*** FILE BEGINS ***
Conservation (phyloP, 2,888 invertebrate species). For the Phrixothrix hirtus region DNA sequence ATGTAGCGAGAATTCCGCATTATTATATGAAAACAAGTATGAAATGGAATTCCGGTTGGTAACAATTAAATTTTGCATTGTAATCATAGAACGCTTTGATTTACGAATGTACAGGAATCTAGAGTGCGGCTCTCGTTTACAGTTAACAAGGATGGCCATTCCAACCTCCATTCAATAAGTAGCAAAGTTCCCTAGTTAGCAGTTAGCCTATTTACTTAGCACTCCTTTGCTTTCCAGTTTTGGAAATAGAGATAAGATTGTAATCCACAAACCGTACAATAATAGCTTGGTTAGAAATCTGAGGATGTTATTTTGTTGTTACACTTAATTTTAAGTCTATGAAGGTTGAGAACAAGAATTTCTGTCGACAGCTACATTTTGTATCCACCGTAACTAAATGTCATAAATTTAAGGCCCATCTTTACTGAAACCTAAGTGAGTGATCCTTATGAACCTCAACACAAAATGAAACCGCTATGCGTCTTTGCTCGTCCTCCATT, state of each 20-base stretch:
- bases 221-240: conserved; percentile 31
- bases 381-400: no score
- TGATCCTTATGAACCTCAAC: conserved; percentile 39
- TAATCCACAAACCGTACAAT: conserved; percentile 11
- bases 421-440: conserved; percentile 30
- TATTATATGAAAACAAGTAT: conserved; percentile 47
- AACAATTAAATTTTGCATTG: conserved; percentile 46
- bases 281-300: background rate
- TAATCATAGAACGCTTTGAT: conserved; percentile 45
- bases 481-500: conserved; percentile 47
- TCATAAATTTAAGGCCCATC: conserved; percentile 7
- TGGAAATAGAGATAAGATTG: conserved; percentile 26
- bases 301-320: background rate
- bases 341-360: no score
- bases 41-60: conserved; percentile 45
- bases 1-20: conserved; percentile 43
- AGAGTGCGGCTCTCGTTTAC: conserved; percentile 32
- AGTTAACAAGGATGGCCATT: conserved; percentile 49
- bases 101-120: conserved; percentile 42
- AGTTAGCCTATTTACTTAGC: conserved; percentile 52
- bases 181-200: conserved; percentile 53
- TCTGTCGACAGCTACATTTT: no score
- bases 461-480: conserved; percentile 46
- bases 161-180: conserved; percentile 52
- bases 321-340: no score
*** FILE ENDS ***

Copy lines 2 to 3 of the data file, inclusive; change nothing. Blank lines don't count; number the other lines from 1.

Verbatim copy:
- bases 221-240: conserved; percentile 31
- bases 381-400: no score